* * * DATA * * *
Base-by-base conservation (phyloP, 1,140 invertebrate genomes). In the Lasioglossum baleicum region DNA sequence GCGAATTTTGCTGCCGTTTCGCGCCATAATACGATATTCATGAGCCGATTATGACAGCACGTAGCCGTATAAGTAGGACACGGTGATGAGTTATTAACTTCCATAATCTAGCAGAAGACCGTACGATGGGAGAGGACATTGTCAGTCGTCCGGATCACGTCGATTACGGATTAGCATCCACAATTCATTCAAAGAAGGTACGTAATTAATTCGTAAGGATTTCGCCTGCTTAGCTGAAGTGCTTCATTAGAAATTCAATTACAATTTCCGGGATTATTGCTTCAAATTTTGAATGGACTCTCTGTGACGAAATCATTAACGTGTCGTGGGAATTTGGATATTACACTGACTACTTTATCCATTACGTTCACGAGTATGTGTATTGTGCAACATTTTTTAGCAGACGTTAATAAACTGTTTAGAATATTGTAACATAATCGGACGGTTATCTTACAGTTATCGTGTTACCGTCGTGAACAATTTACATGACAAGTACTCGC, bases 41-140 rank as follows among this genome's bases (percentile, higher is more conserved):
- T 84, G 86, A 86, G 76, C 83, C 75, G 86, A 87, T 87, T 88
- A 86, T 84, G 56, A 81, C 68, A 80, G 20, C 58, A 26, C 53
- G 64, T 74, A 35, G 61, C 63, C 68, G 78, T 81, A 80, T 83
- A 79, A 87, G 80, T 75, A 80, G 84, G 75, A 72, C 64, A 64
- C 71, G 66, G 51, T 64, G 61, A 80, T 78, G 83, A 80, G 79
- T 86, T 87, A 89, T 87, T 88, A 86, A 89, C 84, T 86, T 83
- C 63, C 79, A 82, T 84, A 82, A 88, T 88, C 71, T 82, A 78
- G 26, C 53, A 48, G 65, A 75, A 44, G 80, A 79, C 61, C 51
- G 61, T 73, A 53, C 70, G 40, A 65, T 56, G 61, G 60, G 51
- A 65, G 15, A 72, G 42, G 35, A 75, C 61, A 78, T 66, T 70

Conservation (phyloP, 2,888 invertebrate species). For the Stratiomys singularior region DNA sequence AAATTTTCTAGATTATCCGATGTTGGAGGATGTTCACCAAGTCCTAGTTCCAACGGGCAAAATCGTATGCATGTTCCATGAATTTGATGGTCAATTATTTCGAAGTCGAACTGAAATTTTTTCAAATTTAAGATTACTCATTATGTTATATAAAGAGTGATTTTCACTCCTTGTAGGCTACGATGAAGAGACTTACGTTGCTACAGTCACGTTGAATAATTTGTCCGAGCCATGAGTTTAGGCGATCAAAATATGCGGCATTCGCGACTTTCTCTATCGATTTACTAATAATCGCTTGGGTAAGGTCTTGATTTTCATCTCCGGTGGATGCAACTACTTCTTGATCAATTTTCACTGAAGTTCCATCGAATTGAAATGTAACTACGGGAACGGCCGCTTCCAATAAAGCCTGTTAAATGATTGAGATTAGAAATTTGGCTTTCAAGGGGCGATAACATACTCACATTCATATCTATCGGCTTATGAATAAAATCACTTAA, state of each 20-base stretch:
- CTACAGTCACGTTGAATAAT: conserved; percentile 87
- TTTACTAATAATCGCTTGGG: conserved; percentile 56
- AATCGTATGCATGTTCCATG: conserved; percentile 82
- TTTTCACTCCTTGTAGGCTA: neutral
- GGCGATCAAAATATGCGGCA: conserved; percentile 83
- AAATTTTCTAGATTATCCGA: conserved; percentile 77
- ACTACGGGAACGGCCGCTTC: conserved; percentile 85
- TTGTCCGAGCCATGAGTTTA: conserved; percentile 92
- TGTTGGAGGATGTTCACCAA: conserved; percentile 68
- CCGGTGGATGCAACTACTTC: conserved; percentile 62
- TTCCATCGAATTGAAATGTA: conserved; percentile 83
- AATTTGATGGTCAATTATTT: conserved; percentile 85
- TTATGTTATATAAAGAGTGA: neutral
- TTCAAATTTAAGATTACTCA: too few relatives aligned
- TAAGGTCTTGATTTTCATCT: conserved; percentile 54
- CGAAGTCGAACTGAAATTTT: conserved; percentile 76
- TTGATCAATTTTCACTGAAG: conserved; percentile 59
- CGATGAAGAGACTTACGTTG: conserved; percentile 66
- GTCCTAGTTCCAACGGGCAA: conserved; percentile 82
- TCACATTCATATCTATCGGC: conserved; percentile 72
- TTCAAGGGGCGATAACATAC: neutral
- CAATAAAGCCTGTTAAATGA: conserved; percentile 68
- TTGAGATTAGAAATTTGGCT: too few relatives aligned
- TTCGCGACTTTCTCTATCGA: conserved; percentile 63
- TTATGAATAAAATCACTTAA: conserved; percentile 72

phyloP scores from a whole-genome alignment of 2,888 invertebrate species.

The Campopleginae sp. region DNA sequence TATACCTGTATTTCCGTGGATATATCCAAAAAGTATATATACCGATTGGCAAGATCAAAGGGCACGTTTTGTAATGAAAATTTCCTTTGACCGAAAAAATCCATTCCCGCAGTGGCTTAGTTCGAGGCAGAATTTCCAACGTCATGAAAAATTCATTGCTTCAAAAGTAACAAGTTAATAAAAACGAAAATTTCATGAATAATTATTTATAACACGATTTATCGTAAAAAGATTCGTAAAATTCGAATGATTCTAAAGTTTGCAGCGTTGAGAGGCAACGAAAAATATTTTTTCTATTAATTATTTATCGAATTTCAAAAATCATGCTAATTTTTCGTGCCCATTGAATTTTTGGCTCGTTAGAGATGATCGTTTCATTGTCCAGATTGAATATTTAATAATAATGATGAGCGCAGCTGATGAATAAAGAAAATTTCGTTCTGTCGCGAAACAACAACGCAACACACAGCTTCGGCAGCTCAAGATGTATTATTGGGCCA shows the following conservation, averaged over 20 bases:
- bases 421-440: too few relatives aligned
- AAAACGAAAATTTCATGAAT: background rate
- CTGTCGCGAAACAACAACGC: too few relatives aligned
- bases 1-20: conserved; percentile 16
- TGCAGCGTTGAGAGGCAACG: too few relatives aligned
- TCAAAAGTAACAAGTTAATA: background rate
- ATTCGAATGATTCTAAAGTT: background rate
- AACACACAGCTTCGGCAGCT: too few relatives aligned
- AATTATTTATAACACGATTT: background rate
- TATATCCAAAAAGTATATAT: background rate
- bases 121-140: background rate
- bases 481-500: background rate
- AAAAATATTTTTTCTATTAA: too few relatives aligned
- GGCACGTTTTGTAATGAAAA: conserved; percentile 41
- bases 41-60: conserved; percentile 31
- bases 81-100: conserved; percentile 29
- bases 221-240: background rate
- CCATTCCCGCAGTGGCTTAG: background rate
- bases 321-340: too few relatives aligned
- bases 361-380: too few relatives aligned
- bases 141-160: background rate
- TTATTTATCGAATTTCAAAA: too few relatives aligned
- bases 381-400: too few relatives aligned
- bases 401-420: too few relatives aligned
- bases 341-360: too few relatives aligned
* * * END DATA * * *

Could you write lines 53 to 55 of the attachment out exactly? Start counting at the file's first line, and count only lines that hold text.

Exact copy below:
- GGCACGTTTTGTAATGAAAA: conserved; percentile 41
- bases 41-60: conserved; percentile 31
- bases 81-100: conserved; percentile 29